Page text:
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Lives Lived: Dedicated to his community

With a lengthy career in various levels of education, Peter Hennessy was also known for his community efforts over a number of causes, from preserving history to prison and education reform.

[Peter Hennessy]
Peter Hennessy (Photo courtesy Whig-Standard)

After graduating from Campbellford High School in 1944, Hennessy went on to study History and Political Economy at Queen’s University. In 1948 he graduated with honours and went on to attend the Ontario College of Education (1948-49).

He would then teach history at Petrolia District High School (1949-53) and the Port Arthur Collegiate Institute (1953-63) in Thunder Bay, eventually becoming principal (1962-68).

In 1958-59, he and his family lived in England where he completed the requirements for the Diploma in Education at the Institute of Education, University of London.

In 1968, he was one of the original appointments to the Faculty of Education at Queen’s University until his retirement in 1984.

He was a founding member of the Faculty Flyers, a group from the Faculty of Education that began playing poker at monthly get-togethers in the late 1970s and continues to meet. He was the self-appointed historian of the group and would often entertain with his favourite and original limericks.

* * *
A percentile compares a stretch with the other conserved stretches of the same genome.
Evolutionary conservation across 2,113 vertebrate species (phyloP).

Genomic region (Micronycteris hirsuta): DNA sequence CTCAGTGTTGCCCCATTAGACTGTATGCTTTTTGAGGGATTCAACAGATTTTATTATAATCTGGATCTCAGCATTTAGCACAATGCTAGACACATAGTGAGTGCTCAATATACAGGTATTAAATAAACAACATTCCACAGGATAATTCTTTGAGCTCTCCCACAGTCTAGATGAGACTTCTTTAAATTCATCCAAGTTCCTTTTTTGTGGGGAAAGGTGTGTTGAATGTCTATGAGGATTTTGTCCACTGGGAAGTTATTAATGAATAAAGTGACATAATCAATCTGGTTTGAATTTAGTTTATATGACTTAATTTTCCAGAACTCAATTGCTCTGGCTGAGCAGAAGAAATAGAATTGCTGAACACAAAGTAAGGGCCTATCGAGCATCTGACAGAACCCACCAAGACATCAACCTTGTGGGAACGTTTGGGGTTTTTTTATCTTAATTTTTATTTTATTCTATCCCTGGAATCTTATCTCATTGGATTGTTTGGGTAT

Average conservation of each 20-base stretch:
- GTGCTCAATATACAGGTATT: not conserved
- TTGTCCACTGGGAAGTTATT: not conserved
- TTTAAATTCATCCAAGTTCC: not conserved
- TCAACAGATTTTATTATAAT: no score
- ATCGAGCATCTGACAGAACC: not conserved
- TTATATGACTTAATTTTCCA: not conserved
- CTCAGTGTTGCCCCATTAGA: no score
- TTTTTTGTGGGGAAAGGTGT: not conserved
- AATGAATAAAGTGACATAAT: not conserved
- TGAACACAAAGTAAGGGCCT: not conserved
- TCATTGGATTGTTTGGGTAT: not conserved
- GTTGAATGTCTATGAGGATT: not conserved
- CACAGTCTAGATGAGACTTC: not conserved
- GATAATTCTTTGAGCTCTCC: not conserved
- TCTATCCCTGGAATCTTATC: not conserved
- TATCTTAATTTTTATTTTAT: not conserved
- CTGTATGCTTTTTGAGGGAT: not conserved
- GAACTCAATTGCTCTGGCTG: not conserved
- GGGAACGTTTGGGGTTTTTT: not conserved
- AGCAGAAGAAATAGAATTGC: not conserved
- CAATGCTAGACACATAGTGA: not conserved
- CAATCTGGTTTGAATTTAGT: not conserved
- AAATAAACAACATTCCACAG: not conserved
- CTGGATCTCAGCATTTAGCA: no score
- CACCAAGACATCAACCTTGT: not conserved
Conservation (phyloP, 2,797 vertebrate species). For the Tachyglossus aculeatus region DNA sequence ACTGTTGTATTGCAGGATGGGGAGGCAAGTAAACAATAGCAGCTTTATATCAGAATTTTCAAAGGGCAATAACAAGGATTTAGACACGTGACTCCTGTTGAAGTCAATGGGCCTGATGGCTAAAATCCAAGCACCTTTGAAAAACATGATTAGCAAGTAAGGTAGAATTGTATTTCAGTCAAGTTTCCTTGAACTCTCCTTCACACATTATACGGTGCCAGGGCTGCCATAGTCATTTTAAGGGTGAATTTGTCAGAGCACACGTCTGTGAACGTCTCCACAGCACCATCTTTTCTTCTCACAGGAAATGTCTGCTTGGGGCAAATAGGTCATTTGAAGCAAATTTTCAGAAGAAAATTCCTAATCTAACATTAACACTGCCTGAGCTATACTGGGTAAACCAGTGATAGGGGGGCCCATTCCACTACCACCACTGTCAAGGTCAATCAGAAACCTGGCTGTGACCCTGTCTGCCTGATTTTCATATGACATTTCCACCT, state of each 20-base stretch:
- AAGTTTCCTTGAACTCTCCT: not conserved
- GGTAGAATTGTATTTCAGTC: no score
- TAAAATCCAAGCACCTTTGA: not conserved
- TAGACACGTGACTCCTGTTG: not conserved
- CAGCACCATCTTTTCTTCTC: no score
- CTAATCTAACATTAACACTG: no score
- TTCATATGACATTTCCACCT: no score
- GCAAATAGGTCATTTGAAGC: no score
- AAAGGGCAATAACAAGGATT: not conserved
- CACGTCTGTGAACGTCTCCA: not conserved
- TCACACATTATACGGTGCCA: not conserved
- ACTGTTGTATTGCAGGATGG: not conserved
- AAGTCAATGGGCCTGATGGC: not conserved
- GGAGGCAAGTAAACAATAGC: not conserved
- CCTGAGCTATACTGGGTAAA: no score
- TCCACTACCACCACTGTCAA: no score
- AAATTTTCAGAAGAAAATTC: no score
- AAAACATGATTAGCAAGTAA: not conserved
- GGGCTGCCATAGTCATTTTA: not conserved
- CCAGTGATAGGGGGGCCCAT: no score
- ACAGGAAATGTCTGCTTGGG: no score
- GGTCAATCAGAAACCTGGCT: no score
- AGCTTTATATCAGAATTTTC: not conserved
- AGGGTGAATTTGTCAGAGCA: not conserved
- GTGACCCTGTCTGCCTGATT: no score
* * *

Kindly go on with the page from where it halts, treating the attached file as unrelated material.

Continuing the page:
Hennessy was an avid writer and author with a number of titles to his credit, including: Schools in Jeopardy, Collective Bargaining in Education (1979); The Hennessys of the Bay of Quinte, (1991); Canada’s Big House, the Dark History of the Kingston Penitentiary, (1999); Brother Bill and the Vets, (2001); From Student to Citizen, (2006) (re-titled Democracy in Peril), and a memoir, Escaping North Hastings, (2010).

He also was a regular columnist for the Kingston Whig-Standard (1987-98) on themes of public education and prison reform, and continued to submit op-eds, with the last one published in 2014.

Among Hennessy’s many interests was the history of trains in eastern Ontario.  He seemed to know every old line, the rail beds they travelled on, and the old stations scattered throughout the area.

He also could often be seen on walks with Brandy, his constant companion, a yellow Lab mix, along the shores of Lake Ontario, at Cataraqui Conservation area or the trails north of Kingston.

Hennessy was a long-time volunteer for the John Howard Society and served on the Citizens Advisory Committee at the Kingston Penitentiary, for which he was honoured with the 125th Anniversary of Confederation Medal in 1993.

In his work with the Citizens Advisory Committee, Hennessy was known for meeting with inmates and staff while always trying to find ways to make the prison better either side of the intitution’s walls. Through his meetings with inmates he gained a better understanding of their concerns.

A memorial service is planned for April 3.

– With files from retired Professor Don Campbell.